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Katamari: Forever JPN Demo Impressions

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It’s been awhile since I’ve written one of these demo impression things. There simply hasn’t been any worthwhile demos to speak of and that’s still the case for the North American PlayStation Store. Then about of the blue, a Tweet from @PSNStore announced the arrival of a Katamari: Forever demo on the Japansese store. I had to try it. I had to know if it was a real advancement for the series or an entry like Beautiful Katamari.

In many ways Beautiful Katamari felt like an upscaled PlayStation 2 iteration of Katamari. Along with the awful price tag and trying to pass on-disc content as additional downloadable content, Namco managed to turn Katamari into something I didn’t want. The Katamari: Forever demo is different. It looks like like a game which takes advantage of these high definition consoles and, above all else, it looks like a genuine amount of effort was put into it.

This demo offers two levels: one classic and one with a slight twist to the classic formula. I wasn’t fond of the “new twist”. Using a water soaked Katamari sponge to rid the world of dirt is dandy and all, but having to return to the pool of water to absorb more water quickly becomes a chore. I give them credit for trying new things, but I hope the final version doesn’t build on ideas of this nature. They’ve also given the Prince the ability to jump with the shake of the controller or a press of the R2 button. I felt it was a no-brainer addition and one that would liven up the game even more.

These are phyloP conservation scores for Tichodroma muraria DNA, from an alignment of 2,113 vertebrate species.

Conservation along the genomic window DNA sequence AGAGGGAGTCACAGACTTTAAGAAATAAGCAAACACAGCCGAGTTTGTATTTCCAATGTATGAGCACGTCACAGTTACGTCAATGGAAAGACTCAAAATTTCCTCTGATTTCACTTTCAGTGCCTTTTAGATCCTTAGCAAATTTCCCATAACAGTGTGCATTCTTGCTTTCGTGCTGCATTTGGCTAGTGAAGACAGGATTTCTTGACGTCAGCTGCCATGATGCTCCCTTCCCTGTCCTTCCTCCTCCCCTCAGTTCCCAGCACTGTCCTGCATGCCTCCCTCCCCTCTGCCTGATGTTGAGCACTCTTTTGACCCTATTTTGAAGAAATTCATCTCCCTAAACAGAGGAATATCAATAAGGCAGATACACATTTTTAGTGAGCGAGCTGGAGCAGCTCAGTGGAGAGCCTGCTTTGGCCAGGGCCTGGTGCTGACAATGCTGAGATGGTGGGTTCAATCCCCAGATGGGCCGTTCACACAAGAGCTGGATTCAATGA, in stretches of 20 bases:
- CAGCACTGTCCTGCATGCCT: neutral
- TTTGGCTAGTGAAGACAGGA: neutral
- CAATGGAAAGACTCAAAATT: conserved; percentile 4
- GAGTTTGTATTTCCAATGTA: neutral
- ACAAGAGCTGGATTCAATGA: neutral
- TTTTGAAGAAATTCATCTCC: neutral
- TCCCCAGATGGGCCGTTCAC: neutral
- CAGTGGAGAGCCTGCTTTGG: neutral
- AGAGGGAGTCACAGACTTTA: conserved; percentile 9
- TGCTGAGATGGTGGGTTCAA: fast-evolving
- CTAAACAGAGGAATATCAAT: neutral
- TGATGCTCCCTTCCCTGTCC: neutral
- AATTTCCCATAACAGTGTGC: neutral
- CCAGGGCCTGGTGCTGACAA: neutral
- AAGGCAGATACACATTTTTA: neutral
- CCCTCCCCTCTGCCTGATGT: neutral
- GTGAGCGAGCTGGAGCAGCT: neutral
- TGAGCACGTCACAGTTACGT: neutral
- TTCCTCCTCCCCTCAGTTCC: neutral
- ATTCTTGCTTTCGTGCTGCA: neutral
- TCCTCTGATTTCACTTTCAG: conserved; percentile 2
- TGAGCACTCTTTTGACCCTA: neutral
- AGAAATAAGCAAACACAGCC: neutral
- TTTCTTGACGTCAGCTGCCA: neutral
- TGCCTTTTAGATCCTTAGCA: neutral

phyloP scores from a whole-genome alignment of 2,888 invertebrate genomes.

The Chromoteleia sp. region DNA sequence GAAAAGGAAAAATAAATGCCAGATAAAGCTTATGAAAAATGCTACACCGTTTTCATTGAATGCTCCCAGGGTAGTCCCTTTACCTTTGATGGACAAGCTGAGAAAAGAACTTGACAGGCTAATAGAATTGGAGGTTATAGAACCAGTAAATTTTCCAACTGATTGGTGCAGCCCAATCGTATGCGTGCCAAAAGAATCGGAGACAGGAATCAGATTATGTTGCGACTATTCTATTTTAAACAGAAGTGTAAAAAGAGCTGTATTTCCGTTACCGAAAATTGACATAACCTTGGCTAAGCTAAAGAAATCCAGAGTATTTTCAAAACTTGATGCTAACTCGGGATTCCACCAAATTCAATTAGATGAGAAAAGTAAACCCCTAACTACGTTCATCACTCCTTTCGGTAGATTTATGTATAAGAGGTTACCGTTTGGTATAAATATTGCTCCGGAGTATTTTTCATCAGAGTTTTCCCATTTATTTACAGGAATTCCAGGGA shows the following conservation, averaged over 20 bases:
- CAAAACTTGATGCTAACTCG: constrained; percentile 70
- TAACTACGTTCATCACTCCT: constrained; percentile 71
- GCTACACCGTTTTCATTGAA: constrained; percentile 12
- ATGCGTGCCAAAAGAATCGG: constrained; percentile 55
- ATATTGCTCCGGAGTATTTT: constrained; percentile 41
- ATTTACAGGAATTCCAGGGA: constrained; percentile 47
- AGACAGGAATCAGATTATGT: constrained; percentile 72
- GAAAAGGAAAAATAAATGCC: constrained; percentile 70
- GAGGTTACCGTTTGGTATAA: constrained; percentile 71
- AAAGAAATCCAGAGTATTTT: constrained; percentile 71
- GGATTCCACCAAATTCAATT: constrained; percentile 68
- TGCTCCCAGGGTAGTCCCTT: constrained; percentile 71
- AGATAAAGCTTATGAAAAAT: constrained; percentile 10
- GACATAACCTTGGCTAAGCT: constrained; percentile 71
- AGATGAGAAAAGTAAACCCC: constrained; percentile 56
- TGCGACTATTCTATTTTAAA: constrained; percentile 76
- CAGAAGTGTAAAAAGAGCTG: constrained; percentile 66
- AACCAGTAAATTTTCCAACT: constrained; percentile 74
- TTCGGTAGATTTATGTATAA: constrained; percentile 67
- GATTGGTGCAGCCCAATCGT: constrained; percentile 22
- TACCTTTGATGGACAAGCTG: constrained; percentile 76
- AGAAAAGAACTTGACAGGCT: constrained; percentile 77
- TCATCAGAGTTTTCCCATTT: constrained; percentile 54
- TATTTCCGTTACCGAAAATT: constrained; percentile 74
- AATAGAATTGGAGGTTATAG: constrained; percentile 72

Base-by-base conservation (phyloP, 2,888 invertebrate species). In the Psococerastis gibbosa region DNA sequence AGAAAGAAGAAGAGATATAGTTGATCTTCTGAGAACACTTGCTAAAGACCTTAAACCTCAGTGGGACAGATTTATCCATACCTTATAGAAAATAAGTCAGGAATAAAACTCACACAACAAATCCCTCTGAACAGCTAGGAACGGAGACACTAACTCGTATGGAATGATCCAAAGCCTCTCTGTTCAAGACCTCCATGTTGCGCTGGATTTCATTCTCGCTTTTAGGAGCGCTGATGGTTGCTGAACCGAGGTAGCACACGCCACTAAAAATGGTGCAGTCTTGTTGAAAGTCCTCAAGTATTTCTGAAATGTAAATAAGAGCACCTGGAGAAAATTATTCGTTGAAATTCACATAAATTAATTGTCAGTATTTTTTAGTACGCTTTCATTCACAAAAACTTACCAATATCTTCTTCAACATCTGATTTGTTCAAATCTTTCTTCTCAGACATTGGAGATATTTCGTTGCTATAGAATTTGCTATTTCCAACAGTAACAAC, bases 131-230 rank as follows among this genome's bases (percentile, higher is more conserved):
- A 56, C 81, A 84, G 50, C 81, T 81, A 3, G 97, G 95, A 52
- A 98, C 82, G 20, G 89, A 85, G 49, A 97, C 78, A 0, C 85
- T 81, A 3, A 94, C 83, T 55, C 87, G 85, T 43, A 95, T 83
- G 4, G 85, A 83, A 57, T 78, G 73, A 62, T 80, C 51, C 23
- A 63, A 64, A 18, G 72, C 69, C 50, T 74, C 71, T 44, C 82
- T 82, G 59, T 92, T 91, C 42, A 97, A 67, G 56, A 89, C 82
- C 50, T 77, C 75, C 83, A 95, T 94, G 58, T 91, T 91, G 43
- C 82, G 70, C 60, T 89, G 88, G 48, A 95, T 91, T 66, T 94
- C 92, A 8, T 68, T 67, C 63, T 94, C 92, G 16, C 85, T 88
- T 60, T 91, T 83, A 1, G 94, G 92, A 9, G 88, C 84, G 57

The music and presentation is just as wacky as I’ve come to expect from a Katamari game. The King is still there with his tights and I’m sure he’s still spewing nonsensical gibberish (I can’t confirm it because all of the text in the demo was in Japanese). The new pencil colored art style suited the game very well. It was such a natural fit that I had almost forgotten that this wasn’t how a games looked in year’s past. If you’re wondering if this game runs at a buttery smooth 60 FPS, it doesn’t. There were microscopic amounts of slowdown in select spots.

If you’re a Katamari fan who’s looking for more quality Katamari time, Katamari: Forever seems like it will fill that void just fine. I enjoyed the demo and was planning on downloading it from the PlayStation Network Store. Then I remembered that I most likely wouldn’t be able to. Namco is releasing this on disc in Japan and it will most likely be on disc for North America as well. Add a $49.99 USD price tag to that and I’m weary of the prospect of a day one purchase. It’s a shame really.

Katamari: Forever debuts on September 22, 2009 exclusively on the PlayStation 3.

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